(November 25, 2014) – The International Tennis Hall of Fame announced on Tuesday the death of 2004 inductee Dorothy “Dodo” Cheney. She was 98 years old. She passed away surrounded by her family in Escondido, Calif. on November 23, following a brief illness.
Cheney first started playing as a young child and was an active competitor well into her 90s. Cheney won an extraordinary 391 gold balls – this is awarded by the United States Tennis Association (USTA) to winners of its national titles, amateur or professional, junior or senior. Among her 391 national titles, Cheney was a champion numerous times in singles, doubles, and mixed doubles, across various age levels, and on all surfaces.
In 1938, Cheney became the first American woman to win the Australian Championships (now known as the Australian Open). She was a runner up three times in women’s doubles at Grand Slam tournaments and four times in mixed doubles. In addition to her Australian Championships title, Cheney reached four semifinals at the U.S. Championships and one semifinal each at Wimbledon and the French Championships.
Cheney was ranked in the world top-10 in the late 1930s through mid 1940s. She reached a career high of World No. 6 in 1946. She was the No. 3 ranked player in the United States in 1937, 1938, and 1941. She competed against peers including Hall of Famers Helen Wills Moody, Alice Marble, Sarah Palfrey Cooke, and Pauline Betz Addie, among others.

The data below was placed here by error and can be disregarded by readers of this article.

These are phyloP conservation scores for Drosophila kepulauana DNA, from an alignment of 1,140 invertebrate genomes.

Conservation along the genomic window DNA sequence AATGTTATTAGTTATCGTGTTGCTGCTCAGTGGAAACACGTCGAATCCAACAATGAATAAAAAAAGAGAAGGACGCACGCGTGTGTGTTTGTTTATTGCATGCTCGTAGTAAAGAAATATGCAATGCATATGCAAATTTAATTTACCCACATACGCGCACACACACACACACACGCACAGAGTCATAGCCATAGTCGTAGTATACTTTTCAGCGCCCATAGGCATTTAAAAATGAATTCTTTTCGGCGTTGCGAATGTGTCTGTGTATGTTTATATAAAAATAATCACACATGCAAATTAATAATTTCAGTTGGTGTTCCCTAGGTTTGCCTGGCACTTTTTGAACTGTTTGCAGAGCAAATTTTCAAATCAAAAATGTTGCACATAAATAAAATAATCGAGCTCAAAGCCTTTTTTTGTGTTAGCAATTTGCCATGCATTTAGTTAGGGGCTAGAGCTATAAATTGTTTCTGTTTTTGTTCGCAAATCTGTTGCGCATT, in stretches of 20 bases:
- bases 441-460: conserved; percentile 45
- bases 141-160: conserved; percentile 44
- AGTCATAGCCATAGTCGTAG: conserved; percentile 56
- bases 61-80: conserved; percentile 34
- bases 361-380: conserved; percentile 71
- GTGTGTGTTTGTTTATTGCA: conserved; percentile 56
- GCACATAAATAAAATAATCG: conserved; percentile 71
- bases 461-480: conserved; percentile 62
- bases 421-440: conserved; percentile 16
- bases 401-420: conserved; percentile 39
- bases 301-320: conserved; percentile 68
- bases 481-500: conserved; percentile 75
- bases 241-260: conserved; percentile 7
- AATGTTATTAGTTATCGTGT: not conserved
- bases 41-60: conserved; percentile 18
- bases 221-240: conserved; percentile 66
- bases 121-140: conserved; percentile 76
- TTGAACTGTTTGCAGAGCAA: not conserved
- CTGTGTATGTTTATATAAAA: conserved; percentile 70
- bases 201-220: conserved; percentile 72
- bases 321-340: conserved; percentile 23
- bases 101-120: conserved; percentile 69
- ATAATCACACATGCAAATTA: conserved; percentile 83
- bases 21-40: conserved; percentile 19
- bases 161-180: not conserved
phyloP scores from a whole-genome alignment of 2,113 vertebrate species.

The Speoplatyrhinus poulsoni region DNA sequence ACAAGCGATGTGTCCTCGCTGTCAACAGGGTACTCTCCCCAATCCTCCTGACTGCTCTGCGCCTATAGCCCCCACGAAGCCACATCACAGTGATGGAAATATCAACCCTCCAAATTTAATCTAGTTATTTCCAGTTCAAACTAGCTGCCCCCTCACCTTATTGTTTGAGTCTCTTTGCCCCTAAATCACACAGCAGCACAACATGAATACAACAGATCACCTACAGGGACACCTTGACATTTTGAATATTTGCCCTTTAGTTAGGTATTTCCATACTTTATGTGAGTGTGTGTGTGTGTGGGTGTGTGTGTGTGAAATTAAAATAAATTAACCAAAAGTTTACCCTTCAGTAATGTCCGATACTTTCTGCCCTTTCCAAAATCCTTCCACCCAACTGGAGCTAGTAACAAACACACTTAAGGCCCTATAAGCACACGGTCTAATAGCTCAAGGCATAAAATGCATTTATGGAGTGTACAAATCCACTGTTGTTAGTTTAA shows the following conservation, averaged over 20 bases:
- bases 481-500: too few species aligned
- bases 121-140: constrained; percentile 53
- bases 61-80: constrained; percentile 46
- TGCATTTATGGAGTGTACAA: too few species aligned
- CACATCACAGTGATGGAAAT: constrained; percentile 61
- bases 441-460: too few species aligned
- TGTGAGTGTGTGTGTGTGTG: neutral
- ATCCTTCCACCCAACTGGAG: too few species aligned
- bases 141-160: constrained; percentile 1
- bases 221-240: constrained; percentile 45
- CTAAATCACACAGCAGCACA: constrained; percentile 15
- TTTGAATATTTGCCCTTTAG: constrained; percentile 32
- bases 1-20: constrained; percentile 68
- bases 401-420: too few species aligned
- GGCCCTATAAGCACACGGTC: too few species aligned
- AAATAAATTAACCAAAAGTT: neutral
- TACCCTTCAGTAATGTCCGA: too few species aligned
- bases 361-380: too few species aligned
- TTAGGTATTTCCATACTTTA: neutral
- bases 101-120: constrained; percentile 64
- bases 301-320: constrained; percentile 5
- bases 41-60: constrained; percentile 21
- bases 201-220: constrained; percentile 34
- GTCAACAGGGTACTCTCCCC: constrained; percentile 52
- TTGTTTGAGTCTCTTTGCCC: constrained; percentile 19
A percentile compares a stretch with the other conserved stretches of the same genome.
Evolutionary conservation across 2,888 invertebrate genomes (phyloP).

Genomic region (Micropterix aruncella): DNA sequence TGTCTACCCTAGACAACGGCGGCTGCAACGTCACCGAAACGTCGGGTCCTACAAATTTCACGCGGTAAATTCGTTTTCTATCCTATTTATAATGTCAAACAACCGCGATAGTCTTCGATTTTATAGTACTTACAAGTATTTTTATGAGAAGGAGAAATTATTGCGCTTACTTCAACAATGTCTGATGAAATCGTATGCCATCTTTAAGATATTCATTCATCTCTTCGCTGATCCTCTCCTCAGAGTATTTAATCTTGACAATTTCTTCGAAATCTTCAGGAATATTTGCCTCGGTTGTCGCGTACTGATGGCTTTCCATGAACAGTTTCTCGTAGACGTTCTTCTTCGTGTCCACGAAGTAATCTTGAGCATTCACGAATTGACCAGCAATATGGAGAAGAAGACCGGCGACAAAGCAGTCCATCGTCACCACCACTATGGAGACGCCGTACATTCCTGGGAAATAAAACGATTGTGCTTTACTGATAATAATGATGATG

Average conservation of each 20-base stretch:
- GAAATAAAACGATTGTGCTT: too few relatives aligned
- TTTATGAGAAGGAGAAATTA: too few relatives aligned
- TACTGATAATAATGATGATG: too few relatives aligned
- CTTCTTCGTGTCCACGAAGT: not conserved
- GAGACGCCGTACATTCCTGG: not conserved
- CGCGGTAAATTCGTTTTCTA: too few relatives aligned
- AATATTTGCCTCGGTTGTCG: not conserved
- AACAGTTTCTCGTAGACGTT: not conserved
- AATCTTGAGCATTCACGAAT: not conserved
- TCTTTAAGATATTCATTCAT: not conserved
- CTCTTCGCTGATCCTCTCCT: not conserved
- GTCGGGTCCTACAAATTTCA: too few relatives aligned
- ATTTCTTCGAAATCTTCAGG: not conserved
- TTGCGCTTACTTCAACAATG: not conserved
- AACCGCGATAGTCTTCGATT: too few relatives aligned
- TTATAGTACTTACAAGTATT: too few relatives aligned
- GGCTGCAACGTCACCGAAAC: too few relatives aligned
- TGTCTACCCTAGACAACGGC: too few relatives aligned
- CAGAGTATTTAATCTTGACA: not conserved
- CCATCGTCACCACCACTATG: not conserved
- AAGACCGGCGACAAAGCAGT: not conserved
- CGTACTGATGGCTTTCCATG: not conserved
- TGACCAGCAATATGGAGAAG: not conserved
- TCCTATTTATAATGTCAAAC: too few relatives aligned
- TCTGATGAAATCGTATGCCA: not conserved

Cheney was the daughter of Wimbledon and U.S. Nationals Champion, Hall of Famer May Sutton Bundy and U.S. Nationals Doubles Champion Tom Bundy. In 2002, at age 85, Cheney and her daughter Christie Putnam won the USTA National Grass Court Super-Senior Mother Daughter Championships.
Cheney was preceded in death by her husband, Arthur. She is survived by two daughters, Christie Putnam and May Cheney; a son, Brian Cheney; eight grandchildren; and fourteen great-grandchildren.
Cheney was passionate about the development of junior tennis players. In lieu of flowers, her family has suggested gifts to the junior tennis program of one’s choice in her memory.
A private memorial service will be scheduled at a future date.
Statement from USTA Chairman, CEO and President Dave Haggerty on the passing of Dorothy “Dodo” Cheney:
“Dodo Cheney was one of the most prolific champions in the history of tennis and the personification of tennis truly being a lifetime sport. She played competitively into her 90s, and her remarkable grace, singular class and competitive spirit made her one of our sport’s greatest ambassadors. She will be sorely missed by the sport that she loved.”
A 2004 International Tennis Hall of Fame inductee, Cheney was the personification of tennis as a lifetime sport. She became the first American woman to win the Australian Championships (1938) and reached the semifinals at every other major, including four such appearances at the U.S. National Championships. Cheney went on to win more than 390 USTA National titles in a career that saw her play well into her 90s. She was 98.